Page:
The decision by Cook County State’s Attorney Kim Foxx's office to drop charges that “Empire” actor Jussie Smollett staged a racist, anti-gay attack has drawn scorn from not only the mayor of Chicago and members of law enforcement, but a national group that claims to represent thousands of prosecutor offices.
The National District Attorneys Association chided the prosecutor's handling of the case, including Foxx's decision to recuse herself before Smollett was charged last month because she had discussed the case with a Smollett family member. The case was then handed to First Assistant State’s Attorney Joseph Magats.
"First, when a chief prosecutor recuses him or herself, the recusal must apply to the entire office, not just the elected or appointed prosecutor," the group said in a news release. "This is consistent with best practices for prosecutors’ offices around the country."
The group, which claims to represent roughly 2,700 prosecutors’ offices around the country, also said that prosecutors "should not take advice from politically connected friends of the accused."
"Each case should be approached with the goal of justice for victims while protecting the rights of the defendant," the group said.
Email and text messages provided to the Chicago Sun-Times by Foxx’s office show former first lady Michelle Obama’s chief of staff Tina Tchen contacted Foxx a few days after the report of the attack to set up a telephone conversation with a Smollett relative.
Foxx told the Sun-Times the relative expressed concerns over leaked information that media outlets attributed to “police sources.” Foxx then called Chicago Police Superintendent Eddie Johnson to ask him to let the FBI investigate the alleged attack. The contacts were cited by Foxx in recusing herself from the case on Feb. 13, well before Smollett was charged.
In an interview with WBBM-TV on Wednesday, Foxx said no one tried to intervene on Smollett’s behalf, despite emails showing that she was contacted by people linked to Smollett about the case.
"There was no attempt, whatsoever, to influence the outcome of this case," she told the television station. "None whatsoever."
Smollett forfeiting his $10,000 bond and doing community service in return for dropping the charges was also a point of criticism by the district attorney's group.
"Third, when a prosecutor seeks to resolve a case through diversion or some other alternative to prosecution, it should be done so with an acknowledgment of culpability on the part of the defendant," the group said. "A case with the consequential effects of Mr. Smollett’s should not be resolved without a finding of guilt or innocence."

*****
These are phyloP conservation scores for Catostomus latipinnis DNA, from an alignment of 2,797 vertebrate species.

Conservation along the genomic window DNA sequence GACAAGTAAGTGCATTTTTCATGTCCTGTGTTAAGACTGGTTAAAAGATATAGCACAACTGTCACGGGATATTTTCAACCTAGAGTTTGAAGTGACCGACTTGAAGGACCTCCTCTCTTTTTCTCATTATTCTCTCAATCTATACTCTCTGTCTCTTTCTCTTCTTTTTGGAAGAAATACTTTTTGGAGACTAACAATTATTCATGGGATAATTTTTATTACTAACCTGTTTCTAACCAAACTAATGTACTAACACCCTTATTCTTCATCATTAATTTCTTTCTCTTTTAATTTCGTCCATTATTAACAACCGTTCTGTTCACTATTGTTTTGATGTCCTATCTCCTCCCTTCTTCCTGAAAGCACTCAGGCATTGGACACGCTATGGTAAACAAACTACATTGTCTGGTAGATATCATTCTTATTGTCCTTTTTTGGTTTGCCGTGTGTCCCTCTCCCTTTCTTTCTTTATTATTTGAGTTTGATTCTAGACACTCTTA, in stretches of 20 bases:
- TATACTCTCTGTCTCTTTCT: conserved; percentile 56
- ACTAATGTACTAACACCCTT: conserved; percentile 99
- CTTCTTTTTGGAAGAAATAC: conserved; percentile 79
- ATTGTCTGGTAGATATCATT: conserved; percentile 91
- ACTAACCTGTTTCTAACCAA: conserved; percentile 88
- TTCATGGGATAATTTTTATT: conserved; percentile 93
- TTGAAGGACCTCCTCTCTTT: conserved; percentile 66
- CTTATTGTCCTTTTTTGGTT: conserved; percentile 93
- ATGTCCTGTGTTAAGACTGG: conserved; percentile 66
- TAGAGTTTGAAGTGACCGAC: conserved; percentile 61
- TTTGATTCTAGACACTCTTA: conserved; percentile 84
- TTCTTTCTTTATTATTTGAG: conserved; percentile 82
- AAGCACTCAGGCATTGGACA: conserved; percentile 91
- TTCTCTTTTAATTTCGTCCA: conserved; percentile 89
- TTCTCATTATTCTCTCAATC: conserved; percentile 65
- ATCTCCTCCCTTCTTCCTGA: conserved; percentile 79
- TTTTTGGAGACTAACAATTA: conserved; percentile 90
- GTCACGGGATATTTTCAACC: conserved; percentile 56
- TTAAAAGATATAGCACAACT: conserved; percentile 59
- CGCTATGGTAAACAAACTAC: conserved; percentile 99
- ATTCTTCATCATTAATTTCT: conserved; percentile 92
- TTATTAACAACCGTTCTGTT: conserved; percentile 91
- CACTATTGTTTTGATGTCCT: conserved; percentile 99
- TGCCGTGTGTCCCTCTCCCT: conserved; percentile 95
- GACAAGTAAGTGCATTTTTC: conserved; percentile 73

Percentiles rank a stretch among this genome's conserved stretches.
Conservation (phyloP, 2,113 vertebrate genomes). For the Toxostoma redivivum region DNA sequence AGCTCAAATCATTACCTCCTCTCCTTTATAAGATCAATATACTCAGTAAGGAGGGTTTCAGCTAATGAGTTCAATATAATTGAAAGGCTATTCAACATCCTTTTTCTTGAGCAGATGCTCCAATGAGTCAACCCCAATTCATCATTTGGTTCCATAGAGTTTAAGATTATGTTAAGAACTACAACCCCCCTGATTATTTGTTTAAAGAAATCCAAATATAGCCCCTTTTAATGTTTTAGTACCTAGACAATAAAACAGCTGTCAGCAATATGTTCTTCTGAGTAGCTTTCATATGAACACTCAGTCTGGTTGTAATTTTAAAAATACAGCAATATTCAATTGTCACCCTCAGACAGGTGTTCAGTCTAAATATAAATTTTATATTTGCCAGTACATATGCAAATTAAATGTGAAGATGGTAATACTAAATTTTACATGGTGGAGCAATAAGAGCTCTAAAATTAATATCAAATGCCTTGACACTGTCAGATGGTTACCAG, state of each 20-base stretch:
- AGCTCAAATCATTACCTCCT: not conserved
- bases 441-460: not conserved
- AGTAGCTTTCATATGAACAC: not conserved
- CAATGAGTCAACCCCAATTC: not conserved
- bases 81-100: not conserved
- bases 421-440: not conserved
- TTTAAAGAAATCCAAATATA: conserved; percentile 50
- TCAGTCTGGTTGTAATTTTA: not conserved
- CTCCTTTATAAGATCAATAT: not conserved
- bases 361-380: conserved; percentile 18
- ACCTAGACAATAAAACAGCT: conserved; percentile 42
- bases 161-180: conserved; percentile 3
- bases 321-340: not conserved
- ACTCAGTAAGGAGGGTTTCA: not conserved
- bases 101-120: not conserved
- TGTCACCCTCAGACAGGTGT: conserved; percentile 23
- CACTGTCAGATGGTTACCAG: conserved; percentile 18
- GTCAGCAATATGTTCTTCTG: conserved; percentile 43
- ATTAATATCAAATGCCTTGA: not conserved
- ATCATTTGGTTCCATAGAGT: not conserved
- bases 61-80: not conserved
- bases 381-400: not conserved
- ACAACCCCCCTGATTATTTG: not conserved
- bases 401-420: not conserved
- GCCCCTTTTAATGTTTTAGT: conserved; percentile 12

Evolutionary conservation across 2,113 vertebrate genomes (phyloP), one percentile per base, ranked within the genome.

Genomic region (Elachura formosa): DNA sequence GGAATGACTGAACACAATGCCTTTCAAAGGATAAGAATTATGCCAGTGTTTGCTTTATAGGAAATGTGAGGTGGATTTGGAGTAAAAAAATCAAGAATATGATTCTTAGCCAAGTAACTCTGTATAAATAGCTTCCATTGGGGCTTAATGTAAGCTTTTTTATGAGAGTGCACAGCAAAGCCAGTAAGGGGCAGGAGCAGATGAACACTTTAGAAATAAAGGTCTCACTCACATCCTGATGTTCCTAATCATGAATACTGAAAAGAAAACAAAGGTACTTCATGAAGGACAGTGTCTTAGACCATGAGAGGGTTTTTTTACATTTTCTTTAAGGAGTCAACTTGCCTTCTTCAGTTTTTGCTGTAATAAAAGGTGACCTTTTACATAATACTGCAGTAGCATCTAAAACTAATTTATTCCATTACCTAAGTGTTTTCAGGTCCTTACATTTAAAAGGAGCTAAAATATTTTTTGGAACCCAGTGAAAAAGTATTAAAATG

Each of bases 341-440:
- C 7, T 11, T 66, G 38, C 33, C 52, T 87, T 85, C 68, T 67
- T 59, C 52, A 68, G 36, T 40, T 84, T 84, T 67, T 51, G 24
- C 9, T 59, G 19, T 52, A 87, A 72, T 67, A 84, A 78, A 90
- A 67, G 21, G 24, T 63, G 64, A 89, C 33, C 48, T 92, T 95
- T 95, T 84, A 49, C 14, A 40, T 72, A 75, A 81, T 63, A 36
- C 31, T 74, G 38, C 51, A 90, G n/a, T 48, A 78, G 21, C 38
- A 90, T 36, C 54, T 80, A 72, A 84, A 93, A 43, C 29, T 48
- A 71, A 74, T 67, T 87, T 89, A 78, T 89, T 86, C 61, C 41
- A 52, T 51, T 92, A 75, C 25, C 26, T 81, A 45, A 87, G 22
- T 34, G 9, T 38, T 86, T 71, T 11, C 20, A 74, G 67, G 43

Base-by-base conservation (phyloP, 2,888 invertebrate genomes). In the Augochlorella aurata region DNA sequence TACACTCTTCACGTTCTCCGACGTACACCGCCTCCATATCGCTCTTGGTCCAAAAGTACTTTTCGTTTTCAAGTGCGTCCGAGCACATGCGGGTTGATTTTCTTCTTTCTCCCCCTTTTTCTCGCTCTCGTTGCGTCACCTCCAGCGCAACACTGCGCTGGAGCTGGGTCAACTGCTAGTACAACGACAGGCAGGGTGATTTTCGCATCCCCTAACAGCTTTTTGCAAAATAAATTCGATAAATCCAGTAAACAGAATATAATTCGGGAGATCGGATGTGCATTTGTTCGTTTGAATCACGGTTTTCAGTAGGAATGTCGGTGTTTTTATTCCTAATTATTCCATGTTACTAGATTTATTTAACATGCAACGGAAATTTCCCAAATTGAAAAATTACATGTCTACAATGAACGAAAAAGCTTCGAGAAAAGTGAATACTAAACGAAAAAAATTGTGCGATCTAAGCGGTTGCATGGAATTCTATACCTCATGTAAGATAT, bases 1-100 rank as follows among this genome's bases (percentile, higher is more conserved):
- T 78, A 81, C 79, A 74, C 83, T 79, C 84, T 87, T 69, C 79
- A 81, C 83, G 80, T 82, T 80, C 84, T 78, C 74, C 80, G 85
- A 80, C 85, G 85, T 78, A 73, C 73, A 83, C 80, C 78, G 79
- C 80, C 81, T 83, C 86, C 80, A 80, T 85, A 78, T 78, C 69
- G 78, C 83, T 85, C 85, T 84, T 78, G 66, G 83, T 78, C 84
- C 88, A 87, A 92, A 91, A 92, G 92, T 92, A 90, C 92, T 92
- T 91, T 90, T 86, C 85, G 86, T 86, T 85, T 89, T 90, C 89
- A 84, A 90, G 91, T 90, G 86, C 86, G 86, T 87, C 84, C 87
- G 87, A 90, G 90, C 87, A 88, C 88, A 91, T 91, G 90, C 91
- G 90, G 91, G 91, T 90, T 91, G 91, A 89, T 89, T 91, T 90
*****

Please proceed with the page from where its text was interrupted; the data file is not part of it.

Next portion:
Foxx defended her office's actions in a separate interview with FOX32 on Wednesday, saying that the dropping of charges "in no way exonerates" Smollett.
"He was charged with a Class 4 felony. I mean he doesn't have a background. When I look at similarly situated people who are charged with the same level of felony without a background I believe in this case, justice was appropriate," she said. "Again I didn't make that decision, he was availed to alternative prosecution model that anybody else without his riches, without his fame were also availed to."
She also said that 5,700 people have participated in "alternative prosecution cases" with similar outcomes.
"So while it's frustrating, the nature of his offense, we treated Mr. Smollett in the same way we would treat similarly situated folks," Foxx told FOX32.
An internal email from the Foxx's office obtained by Fox News on Wednesday asked assistant state's attorneys to dig for any examples to bolster her claim that the dropped charges in the Smollett case weren’t as uncommon or shocking as they seemed.
The email read in part: “We are looking for examples of cases, felony preferable, where we, in (exercising) our discretion, have entered into verbal agreements with defense attorneys to dismiss charges against an offender if certain conditions were met...”
The email added, “Nobody is in trouble, we are just looking for further examples of how we, as prosecutors, use our discretion in a way that restores the victim…”
It was not clear who sent it, and exactly when it was sent. But the email was obtained as Foxx was participating in a series of interviews defending her office's decision. The statement from the group came before President Trump announced Thursday that the FBI and Justice Department will review the “outrageous” decision to drop charges in the Smollett case.
An attorney for Smollett late Wednesday blasted Chicago officials, saying they have “continued their campaign against Jussie Smollett after the charges against him have been dropped.”
Patricia Brown Holmes said the case is closed.
“We should all allow Mr. Smollett to move on with his life as a free citizen,” she said in a statement.
Fox News' Matt Finn in Chicago and Frank Miles and The Associated Press contributed to this report.